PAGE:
Tuesday, May 12, 2009

Coup for classics?


I was disappointed to see the excellent Britten Sinfonia using Stephen Fry and Paul Gambaccini to introduce concerts in Cambridge and Peterboro' last week, a move described in the press as a 'Coup for classics'. I am aware the concerts were in aid of a deserving conservation project, and the programme included a commission from Associate Artistic Director of the Aldeburgh Festival John Woolrich. But for many, including some who attend Britten Sinfonia concerts, overexposed media celebrities such as Stephen Fry and Paul Gambaccini are as much part of our current problems as bankers, and certainly have no place in the solution.

Stephen Fry (above) has given high profile support to chat show host Jonathan Ross, who last year was responsible for one of the most sordid incidents in the BBC's long history. Paul Gambaccini's presentation style while a BBC Radio 3 presenter was described variously as ingratiating, unctuous, schmaltzy, egregious, patronising and totally inane. Gambaccini was actually taken off the air by Radio 3 because of adverse reactions to his programme. Believe me, to be dropped by BBC Radio 3 is quite an achievement.

I am pretty sure posts like this do not make enjoyable reading. In fact I was going to let the story pass and spend time on something more positive. But today Stephen Fry has appeared in a video clip on the BBC website telling us that the current row in the UK over politicians expenses is "not that important, it really isn't" and that he himself has "cheated things and fiddled things". If this is what it takes to reach new audiences for classical music, surely we are better off finding fresh ways to work with existing audiences?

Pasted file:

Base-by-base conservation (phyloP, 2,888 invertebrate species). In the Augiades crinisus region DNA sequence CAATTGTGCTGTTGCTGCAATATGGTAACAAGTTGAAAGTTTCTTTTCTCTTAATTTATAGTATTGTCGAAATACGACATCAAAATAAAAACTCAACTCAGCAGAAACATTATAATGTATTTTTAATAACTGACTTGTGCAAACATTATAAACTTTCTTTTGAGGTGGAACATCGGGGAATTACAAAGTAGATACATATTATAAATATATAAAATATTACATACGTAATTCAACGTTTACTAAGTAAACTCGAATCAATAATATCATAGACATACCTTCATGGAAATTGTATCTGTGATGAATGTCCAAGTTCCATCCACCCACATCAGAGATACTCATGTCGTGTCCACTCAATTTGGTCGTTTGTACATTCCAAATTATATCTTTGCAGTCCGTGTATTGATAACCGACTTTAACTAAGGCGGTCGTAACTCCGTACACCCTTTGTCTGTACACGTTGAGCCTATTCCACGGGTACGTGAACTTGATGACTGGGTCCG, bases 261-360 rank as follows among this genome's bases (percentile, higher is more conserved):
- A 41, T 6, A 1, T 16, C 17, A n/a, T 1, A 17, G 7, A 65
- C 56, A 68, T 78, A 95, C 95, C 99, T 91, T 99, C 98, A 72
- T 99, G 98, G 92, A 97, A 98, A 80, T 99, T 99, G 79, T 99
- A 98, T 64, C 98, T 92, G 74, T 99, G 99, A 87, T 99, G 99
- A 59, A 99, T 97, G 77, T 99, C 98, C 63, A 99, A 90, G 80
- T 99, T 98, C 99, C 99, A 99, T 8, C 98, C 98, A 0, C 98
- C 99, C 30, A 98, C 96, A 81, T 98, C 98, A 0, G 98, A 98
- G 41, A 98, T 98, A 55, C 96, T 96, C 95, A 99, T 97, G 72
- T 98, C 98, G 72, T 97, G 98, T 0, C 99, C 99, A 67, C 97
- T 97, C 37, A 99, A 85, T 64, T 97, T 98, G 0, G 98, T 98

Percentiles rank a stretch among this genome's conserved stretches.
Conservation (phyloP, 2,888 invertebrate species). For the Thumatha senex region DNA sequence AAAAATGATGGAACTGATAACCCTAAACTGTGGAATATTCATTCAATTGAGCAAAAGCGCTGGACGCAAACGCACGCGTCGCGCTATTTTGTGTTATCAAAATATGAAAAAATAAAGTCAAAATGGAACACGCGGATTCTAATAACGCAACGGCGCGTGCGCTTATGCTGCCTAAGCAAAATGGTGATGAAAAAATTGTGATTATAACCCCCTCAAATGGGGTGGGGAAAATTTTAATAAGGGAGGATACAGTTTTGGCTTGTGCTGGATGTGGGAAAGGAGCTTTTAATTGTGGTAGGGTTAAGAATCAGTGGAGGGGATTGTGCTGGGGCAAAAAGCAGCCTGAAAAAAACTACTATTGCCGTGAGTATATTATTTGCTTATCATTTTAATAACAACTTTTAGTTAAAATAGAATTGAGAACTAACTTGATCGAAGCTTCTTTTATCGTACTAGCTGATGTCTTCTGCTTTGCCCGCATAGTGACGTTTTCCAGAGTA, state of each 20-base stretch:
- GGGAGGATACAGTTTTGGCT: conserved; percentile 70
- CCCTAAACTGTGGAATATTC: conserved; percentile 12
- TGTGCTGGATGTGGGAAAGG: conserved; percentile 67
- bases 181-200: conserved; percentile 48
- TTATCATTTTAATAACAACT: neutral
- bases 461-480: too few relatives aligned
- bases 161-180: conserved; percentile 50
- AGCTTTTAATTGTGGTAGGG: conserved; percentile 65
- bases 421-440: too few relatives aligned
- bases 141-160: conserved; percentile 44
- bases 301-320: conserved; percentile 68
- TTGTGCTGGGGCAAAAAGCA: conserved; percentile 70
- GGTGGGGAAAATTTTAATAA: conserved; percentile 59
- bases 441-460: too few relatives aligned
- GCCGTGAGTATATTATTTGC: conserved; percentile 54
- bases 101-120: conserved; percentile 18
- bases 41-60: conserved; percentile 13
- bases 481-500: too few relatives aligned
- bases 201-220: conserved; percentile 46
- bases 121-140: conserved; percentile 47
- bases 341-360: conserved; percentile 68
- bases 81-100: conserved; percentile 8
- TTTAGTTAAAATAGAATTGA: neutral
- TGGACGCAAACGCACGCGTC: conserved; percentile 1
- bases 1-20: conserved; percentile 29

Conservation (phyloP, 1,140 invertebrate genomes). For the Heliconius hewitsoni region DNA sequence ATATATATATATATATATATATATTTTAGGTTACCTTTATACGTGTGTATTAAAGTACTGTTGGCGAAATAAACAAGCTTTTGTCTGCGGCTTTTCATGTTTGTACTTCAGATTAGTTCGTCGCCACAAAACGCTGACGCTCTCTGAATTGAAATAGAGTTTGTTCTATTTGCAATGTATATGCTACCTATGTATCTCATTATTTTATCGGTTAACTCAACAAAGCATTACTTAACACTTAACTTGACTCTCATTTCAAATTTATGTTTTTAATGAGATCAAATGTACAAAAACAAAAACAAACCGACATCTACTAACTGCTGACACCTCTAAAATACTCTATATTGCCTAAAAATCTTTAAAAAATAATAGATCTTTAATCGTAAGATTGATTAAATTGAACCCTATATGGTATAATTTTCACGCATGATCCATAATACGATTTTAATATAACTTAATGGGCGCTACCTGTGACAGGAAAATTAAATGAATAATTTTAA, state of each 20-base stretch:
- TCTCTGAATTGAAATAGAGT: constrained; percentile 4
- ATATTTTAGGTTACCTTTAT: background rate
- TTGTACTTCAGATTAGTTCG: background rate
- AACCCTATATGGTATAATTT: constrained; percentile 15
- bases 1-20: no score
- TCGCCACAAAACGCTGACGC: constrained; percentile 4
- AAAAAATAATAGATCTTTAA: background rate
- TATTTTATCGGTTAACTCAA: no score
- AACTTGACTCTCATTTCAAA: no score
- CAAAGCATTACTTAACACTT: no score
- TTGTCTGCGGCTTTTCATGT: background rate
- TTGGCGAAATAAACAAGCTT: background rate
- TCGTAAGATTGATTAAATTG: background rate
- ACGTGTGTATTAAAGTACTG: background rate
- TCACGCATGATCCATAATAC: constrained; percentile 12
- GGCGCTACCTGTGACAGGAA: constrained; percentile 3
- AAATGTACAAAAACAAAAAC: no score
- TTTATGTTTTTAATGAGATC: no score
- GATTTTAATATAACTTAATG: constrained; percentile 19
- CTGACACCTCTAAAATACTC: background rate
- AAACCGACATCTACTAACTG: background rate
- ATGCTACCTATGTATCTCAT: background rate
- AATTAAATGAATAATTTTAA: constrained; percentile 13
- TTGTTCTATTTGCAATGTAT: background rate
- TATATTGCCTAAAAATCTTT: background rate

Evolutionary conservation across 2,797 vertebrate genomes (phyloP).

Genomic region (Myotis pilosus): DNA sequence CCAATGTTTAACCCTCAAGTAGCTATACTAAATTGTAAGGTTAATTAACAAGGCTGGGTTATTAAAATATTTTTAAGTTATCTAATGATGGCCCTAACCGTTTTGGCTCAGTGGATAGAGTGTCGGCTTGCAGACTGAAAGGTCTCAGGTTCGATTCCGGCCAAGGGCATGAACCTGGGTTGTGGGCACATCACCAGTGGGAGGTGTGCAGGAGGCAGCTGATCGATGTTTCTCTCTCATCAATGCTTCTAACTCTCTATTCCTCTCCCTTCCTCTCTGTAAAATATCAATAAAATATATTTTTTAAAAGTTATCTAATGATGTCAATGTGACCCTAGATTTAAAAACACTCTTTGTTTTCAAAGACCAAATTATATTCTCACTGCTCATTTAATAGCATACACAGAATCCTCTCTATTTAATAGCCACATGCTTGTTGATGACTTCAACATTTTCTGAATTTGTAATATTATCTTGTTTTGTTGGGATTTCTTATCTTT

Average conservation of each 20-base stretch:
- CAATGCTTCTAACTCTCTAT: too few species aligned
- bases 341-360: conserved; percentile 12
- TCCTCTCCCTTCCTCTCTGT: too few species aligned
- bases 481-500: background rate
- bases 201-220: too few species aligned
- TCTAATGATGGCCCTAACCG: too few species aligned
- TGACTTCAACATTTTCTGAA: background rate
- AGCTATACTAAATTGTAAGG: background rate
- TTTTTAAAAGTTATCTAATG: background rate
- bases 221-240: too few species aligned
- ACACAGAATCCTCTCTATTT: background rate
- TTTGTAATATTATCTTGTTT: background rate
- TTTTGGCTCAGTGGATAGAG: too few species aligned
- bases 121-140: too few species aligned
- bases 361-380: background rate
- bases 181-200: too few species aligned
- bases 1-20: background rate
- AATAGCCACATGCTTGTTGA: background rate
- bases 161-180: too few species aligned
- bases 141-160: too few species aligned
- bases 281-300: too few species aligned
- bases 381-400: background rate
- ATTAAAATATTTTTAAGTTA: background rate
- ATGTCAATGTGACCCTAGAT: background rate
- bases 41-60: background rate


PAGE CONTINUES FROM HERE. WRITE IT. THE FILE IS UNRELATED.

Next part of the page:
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7 comments:

Chris said...

I think I'm missing what you're looking for? More coverage for 'classical' music, but only by people you don't disagree with?

I'm curious, who would you suggest instead?

Pliable said...

http://www.overgrownpath.com/2007/11/art-of-animateur.html

tom said...

There is an almost universal tendency in every area of human artistic endeavour of promotion through celebrity endorsement. It is, of course, usually meaningless. Its not that I am against endorsements, rather the opposite as I warm to hearing anyone who is knowledgable and passionate on any subject. But when I feel that the celebrity is'nt really there because of any particular interest or passion but is only there to add a bit of surface gravitas (to put it at its most generous) then I usually feel I am being patronised.

Pliable said...

Tom, beautifully put.

Bayan Northcott described Paul Gambaccini's presentation style as characterised by 'refraining from any information commentary or judgement of the slightest musical interest whatever'.In the Art of the Animateur link above Itzhak Perlman is quoted as saying "If something is good, even if it is a little difficult, people will get that it is good."

Pliable said...

"Not that important, it really isn't" - http://news.bbc.co.uk/1/hi/uk_politics/8047410.stm

Pliable said...

"Not that important, it really isn't" -

http://news.bbc.co.uk/1/hi/uk_politics/8049614.stm

Pliable said...

"Not that important, it really isn't" -

http://news.bbc.co.uk/1/hi/uk_politics/8051091.stm